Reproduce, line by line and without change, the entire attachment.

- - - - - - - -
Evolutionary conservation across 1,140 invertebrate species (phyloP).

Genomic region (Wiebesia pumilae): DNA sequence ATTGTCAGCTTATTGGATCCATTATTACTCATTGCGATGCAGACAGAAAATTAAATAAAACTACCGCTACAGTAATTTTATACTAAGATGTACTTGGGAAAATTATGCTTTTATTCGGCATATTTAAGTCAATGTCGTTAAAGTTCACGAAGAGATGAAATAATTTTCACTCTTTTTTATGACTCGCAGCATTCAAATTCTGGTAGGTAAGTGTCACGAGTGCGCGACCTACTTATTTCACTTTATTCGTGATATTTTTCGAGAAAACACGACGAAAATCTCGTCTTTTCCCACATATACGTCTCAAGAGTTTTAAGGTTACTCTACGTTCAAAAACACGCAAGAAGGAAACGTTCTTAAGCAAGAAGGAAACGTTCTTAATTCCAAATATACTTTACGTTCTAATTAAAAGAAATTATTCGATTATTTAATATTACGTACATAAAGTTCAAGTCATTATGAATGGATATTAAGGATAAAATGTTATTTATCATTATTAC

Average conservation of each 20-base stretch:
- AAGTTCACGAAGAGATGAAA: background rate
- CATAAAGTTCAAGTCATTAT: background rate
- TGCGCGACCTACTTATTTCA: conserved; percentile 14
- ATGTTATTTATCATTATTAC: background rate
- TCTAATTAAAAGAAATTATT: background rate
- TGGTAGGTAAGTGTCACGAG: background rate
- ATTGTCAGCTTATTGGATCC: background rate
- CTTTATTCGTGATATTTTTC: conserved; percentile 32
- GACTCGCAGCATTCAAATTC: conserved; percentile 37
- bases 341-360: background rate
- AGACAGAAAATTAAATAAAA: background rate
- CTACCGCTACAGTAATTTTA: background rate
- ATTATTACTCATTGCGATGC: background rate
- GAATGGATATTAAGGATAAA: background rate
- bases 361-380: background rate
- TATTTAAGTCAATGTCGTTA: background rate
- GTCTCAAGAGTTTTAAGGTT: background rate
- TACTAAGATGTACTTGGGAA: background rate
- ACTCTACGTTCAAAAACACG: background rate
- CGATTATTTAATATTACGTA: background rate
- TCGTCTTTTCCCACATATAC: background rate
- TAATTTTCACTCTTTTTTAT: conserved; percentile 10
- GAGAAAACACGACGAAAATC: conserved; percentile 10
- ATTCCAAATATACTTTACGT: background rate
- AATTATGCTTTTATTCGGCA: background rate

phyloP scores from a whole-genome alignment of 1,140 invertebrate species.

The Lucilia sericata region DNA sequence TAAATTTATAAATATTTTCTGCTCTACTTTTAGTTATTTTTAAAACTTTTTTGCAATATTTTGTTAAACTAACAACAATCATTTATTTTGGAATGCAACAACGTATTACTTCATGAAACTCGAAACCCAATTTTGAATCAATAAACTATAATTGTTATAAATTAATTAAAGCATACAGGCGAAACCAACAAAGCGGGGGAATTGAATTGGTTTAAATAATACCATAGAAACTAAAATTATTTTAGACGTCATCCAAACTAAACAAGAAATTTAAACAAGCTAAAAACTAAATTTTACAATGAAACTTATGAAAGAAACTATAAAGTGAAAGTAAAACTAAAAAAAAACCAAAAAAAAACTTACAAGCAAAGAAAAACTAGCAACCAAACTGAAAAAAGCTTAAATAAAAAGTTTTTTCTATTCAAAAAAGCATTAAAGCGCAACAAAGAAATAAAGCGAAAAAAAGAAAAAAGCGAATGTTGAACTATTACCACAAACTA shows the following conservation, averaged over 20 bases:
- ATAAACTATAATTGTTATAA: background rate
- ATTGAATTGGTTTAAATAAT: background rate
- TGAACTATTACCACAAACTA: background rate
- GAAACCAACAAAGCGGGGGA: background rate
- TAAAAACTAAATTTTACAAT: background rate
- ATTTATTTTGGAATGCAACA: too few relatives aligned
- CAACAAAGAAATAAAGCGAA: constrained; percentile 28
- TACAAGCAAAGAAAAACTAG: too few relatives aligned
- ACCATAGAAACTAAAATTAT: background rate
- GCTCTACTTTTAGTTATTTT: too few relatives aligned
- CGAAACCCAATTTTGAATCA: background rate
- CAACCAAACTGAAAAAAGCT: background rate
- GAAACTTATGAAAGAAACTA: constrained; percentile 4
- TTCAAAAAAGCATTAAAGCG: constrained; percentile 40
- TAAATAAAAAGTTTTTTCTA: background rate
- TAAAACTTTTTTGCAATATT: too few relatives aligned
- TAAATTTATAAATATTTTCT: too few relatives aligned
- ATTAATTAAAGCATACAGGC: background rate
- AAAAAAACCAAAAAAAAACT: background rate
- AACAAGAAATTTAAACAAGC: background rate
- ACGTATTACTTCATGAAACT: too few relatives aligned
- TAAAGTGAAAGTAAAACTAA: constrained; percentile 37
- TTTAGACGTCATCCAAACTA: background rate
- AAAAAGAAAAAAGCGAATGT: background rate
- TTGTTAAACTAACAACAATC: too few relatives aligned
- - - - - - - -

Evolutionary conservation across 1,140 invertebrate species (phyloP).

Genomic region (Wiebesia pumilae): DNA sequence ATTGTCAGCTTATTGGATCCATTATTACTCATTGCGATGCAGACAGAAAATTAAATAAAACTACCGCTACAGTAATTTTATACTAAGATGTACTTGGGAAAATTATGCTTTTATTCGGCATATTTAAGTCAATGTCGTTAAAGTTCACGAAGAGATGAAATAATTTTCACTCTTTTTTATGACTCGCAGCATTCAAATTCTGGTAGGTAAGTGTCACGAGTGCGCGACCTACTTATTTCACTTTATTCGTGATATTTTTCGAGAAAACACGACGAAAATCTCGTCTTTTCCCACATATACGTCTCAAGAGTTTTAAGGTTACTCTACGTTCAAAAACACGCAAGAAGGAAACGTTCTTAAGCAAGAAGGAAACGTTCTTAATTCCAAATATACTTTACGTTCTAATTAAAAGAAATTATTCGATTATTTAATATTACGTACATAAAGTTCAAGTCATTATGAATGGATATTAAGGATAAAATGTTATTTATCATTATTAC

Average conservation of each 20-base stretch:
- AAGTTCACGAAGAGATGAAA: background rate
- CATAAAGTTCAAGTCATTAT: background rate
- TGCGCGACCTACTTATTTCA: conserved; percentile 14
- ATGTTATTTATCATTATTAC: background rate
- TCTAATTAAAAGAAATTATT: background rate
- TGGTAGGTAAGTGTCACGAG: background rate
- ATTGTCAGCTTATTGGATCC: background rate
- CTTTATTCGTGATATTTTTC: conserved; percentile 32
- GACTCGCAGCATTCAAATTC: conserved; percentile 37
- bases 341-360: background rate
- AGACAGAAAATTAAATAAAA: background rate
- CTACCGCTACAGTAATTTTA: background rate
- ATTATTACTCATTGCGATGC: background rate
- GAATGGATATTAAGGATAAA: background rate
- bases 361-380: background rate
- TATTTAAGTCAATGTCGTTA: background rate
- GTCTCAAGAGTTTTAAGGTT: background rate
- TACTAAGATGTACTTGGGAA: background rate
- ACTCTACGTTCAAAAACACG: background rate
- CGATTATTTAATATTACGTA: background rate
- TCGTCTTTTCCCACATATAC: background rate
- TAATTTTCACTCTTTTTTAT: conserved; percentile 10
- GAGAAAACACGACGAAAATC: conserved; percentile 10
- ATTCCAAATATACTTTACGT: background rate
- AATTATGCTTTTATTCGGCA: background rate

phyloP scores from a whole-genome alignment of 1,140 invertebrate species.

The Lucilia sericata region DNA sequence TAAATTTATAAATATTTTCTGCTCTACTTTTAGTTATTTTTAAAACTTTTTTGCAATATTTTGTTAAACTAACAACAATCATTTATTTTGGAATGCAACAACGTATTACTTCATGAAACTCGAAACCCAATTTTGAATCAATAAACTATAATTGTTATAAATTAATTAAAGCATACAGGCGAAACCAACAAAGCGGGGGAATTGAATTGGTTTAAATAATACCATAGAAACTAAAATTATTTTAGACGTCATCCAAACTAAACAAGAAATTTAAACAAGCTAAAAACTAAATTTTACAATGAAACTTATGAAAGAAACTATAAAGTGAAAGTAAAACTAAAAAAAAACCAAAAAAAAACTTACAAGCAAAGAAAAACTAGCAACCAAACTGAAAAAAGCTTAAATAAAAAGTTTTTTCTATTCAAAAAAGCATTAAAGCGCAACAAAGAAATAAAGCGAAAAAAAGAAAAAAGCGAATGTTGAACTATTACCACAAACTA shows the following conservation, averaged over 20 bases:
- ATAAACTATAATTGTTATAA: background rate
- ATTGAATTGGTTTAAATAAT: background rate
- TGAACTATTACCACAAACTA: background rate
- GAAACCAACAAAGCGGGGGA: background rate
- TAAAAACTAAATTTTACAAT: background rate
- ATTTATTTTGGAATGCAACA: too few relatives aligned
- CAACAAAGAAATAAAGCGAA: constrained; percentile 28
- TACAAGCAAAGAAAAACTAG: too few relatives aligned
- ACCATAGAAACTAAAATTAT: background rate
- GCTCTACTTTTAGTTATTTT: too few relatives aligned
- CGAAACCCAATTTTGAATCA: background rate
- CAACCAAACTGAAAAAAGCT: background rate
- GAAACTTATGAAAGAAACTA: constrained; percentile 4
- TTCAAAAAAGCATTAAAGCG: constrained; percentile 40
- TAAATAAAAAGTTTTTTCTA: background rate
- TAAAACTTTTTTGCAATATT: too few relatives aligned
- TAAATTTATAAATATTTTCT: too few relatives aligned
- ATTAATTAAAGCATACAGGC: background rate
- AAAAAAACCAAAAAAAAACT: background rate
- AACAAGAAATTTAAACAAGC: background rate
- ACGTATTACTTCATGAAACT: too few relatives aligned
- TAAAGTGAAAGTAAAACTAA: constrained; percentile 37
- TTTAGACGTCATCCAAACTA: background rate
- AAAAAGAAAAAAGCGAATGT: background rate
- TTGTTAAACTAACAACAATC: too few relatives aligned